New Southwark pedestrian crossings aim to make streets safer

One hundred and forty new pedestrian crossings have been created in Southwark over the past five years as part of the council’s new scheme to make streets safer for walking.

The south London council took to X to share the news and also pledged to install another 25 by April under their Streets for People policy.

Pedestrian casualties in road traffic accidents across the borough peaked at 249 in 2017 before plummeting due to the Covid lockdown, but deaths have since been on the rise. 

Southwark has seen a 25% increase in pedestrian casualties since 2020, reaching 179 in 2022.

Cllr James McAsh, cabinet member for the climate emergency, clean air and streets for Southwark, has rallied for change.

He said: “We want our residents to be able to take safe and healthy journeys, and create more green space for all of our communities to socialise and play in.”

Southwark’s Streets for People scheme, set up by McAsh this year, said it promised a “firm commitment” to improve residents’ quality of life.

Southwark, which has recorded pedestrian casualties above the London average since 2017, has invested £12 million in the strategy

The scheme hopes to create “safer and quieter streets with less traffic and fewer accidents” as well as making the borough greener, cleaner and quieter.

Southwark resident Josh, 34, said: “The driving in Southwark is generally terrible. My friend and I were crossing the road with his baby in the pram and the car almost didn’t stop. 

“More zebra crossings would help with this kind of situation as cars would have to stop for us.”

Last year, Southwark was the third most dangerous borough in London for pedestrians, tailing only behind Lambeth and Westminster, TfL reported.

However, Stuart, who has lived in the south London borough for 24 years, said more crossings will only increase pedestrian safety if drivers follow the rules of the road. 

He said: “I definitely feel safer walking around Southwark now than five years ago. It feels less aggressive, less hostile, but that is not in the context of pedestrian crossings.

“As a driver, I very often see drivers not stopping for walkers waiting to cross at pedestrian crossings. Those that do, usually drive on before the pedestrian has reached the other side of the road.”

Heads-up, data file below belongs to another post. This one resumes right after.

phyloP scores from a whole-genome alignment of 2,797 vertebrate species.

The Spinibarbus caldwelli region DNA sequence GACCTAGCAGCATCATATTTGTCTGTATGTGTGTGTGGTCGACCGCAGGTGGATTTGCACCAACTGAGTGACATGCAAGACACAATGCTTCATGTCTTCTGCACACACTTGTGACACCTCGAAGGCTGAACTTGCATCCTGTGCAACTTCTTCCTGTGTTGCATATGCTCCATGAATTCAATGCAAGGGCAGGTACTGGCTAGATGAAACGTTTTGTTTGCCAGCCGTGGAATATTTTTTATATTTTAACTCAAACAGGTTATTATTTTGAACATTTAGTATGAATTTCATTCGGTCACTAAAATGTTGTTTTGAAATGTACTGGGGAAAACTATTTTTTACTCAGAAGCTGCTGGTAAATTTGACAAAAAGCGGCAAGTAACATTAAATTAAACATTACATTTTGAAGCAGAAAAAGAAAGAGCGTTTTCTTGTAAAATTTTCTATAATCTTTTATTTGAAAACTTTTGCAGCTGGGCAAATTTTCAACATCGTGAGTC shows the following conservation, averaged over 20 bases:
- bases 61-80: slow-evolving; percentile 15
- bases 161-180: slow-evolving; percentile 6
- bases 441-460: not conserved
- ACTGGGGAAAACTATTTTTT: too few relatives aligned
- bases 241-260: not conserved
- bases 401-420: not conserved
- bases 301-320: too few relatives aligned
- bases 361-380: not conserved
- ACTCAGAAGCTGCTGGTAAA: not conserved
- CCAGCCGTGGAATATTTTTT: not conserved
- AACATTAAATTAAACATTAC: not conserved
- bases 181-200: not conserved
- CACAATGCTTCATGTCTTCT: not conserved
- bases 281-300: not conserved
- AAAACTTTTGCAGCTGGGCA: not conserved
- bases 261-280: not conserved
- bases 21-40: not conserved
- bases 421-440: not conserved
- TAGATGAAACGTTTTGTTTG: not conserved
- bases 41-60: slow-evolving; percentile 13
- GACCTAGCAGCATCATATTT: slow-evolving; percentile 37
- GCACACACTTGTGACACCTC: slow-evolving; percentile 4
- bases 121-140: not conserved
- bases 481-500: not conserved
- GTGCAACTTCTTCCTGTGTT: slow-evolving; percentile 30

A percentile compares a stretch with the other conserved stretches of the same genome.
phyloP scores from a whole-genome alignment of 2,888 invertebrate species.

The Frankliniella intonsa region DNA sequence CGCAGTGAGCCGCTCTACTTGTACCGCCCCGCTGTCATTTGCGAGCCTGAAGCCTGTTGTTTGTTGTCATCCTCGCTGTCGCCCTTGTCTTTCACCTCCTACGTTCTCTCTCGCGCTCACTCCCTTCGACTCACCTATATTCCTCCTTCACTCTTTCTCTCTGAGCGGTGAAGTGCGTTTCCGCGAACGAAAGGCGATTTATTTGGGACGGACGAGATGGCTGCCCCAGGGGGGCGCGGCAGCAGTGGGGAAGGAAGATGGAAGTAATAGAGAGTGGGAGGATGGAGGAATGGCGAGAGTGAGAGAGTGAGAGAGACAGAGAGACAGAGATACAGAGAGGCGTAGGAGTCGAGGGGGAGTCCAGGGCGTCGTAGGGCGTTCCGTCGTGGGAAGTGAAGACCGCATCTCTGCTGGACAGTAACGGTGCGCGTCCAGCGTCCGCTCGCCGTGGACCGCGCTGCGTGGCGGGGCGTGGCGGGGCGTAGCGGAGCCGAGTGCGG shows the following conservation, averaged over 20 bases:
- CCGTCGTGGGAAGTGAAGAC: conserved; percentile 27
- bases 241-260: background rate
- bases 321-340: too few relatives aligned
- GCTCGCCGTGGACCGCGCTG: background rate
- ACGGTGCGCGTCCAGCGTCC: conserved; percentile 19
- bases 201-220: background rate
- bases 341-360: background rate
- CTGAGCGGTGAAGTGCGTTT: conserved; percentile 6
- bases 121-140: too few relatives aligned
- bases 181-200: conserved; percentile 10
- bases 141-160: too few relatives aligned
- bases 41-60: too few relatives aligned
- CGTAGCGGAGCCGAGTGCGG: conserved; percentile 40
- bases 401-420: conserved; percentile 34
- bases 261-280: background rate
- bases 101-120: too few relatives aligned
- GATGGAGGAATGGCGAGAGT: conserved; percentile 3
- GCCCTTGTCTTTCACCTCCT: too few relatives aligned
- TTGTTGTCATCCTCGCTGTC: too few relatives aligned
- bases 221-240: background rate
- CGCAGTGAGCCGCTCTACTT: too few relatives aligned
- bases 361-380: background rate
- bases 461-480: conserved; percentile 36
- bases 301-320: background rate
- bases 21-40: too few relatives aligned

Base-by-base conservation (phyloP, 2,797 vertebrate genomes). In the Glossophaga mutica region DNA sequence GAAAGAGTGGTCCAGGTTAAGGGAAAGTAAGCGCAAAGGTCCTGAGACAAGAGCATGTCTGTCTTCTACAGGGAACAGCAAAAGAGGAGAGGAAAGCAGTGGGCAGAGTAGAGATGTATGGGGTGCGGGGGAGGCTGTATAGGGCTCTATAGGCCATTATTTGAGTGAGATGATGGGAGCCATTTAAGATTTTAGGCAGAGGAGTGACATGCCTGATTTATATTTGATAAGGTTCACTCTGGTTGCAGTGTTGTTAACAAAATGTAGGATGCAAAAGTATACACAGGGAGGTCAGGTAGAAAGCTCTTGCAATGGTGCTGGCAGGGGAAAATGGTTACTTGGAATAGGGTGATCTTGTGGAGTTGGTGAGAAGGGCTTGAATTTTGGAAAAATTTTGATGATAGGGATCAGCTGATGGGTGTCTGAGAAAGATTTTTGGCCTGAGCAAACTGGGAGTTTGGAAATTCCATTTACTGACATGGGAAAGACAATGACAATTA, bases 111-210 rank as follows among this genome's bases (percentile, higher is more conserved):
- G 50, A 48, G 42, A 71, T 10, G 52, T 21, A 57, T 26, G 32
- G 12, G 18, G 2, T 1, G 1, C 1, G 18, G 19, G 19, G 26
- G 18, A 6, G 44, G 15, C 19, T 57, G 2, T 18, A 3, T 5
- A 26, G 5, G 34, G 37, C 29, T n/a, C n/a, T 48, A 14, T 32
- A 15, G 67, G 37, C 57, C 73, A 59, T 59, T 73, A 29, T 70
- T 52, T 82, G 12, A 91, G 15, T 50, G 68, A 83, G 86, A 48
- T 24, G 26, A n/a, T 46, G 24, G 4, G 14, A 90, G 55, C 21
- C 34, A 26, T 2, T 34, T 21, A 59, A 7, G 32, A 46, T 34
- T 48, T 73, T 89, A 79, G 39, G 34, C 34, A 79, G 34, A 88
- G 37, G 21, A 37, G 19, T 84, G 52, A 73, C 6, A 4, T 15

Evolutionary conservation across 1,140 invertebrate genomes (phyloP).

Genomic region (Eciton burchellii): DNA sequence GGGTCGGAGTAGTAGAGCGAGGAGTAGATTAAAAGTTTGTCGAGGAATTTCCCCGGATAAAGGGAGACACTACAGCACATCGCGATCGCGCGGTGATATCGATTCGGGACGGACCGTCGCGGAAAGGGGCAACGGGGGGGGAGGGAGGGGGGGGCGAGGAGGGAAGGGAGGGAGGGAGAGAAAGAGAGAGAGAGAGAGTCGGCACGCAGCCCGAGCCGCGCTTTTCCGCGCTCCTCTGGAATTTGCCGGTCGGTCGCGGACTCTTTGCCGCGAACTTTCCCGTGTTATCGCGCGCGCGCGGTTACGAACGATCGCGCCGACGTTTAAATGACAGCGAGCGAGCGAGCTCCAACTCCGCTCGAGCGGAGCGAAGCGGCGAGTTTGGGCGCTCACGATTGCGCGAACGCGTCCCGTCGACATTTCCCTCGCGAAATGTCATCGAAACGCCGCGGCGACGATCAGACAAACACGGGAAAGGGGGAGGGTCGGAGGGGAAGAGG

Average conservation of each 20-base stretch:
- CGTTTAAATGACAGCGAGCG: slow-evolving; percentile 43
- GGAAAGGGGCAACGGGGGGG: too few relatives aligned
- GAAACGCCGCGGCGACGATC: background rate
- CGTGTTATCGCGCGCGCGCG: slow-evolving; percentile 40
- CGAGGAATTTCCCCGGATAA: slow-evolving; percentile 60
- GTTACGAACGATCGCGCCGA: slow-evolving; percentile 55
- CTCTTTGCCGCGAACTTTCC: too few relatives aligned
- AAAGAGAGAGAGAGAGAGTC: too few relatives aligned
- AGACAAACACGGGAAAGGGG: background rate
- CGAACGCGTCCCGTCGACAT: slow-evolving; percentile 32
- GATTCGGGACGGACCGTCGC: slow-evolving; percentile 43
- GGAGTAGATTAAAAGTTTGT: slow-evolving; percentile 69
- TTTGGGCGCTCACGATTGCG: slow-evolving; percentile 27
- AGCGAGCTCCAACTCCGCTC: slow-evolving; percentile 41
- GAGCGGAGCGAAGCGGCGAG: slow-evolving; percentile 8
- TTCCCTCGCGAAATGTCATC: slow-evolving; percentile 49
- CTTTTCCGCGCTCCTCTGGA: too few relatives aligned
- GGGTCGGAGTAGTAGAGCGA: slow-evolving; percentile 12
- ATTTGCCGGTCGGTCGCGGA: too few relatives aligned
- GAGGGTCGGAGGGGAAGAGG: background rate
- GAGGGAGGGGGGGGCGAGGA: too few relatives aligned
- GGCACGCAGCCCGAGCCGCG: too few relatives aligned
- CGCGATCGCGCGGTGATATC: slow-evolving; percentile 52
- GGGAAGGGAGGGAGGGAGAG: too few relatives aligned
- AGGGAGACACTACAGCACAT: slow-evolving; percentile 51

According to a consultation run by the council, 70.3% of respondents said they want to see less traffic and “streets that are designed for people first”.

The London borough, which controls roads in Bermondsey, Peckham, Camberwell and East Dulwich, is home to 307,600 people, where 60.3% residents do not own a car.

When asked whether more pedestrian crossings will reduce road deaths in Southwark, Josh said: “Yes, but driving around I have noticed people will cross wherever they want to cross. 

“There’s a lot of beeping from cars at people crossing the road where they shouldn’t be, but perhaps that’s because there aren’t a lot of crossings.”

According to TfL, the number of pedestrians killed or seriously injured across Greater London has also been on the rise since the pandemic.

TfL reported 1235 pedestrians killed or seriously injured in 2022, a 30% increase since 2020, but still below pre-pandemic figures.

Pedestrians were also the largest group killed in road traffic accidents in Greater London last year.

In a bid to curb all road traffic casualties the London Mayor Sadiq Khan introduced a new action plan, Vision Zero, in 2018. 

Khan has set a target to eliminate all road traffic deaths and serious injuries by 2041 with his main focus on lowering road speeds around the capital. 

He has also invested £2.2 billion to make streets safer for walking across London.

Josh, who works in the film and television industry, said: “London has its good parts and safer parts to cross for sure but people don’t want to wait to allow cars to cross.”

McAsh said: “At the moment we put cars first – we need to change that.”

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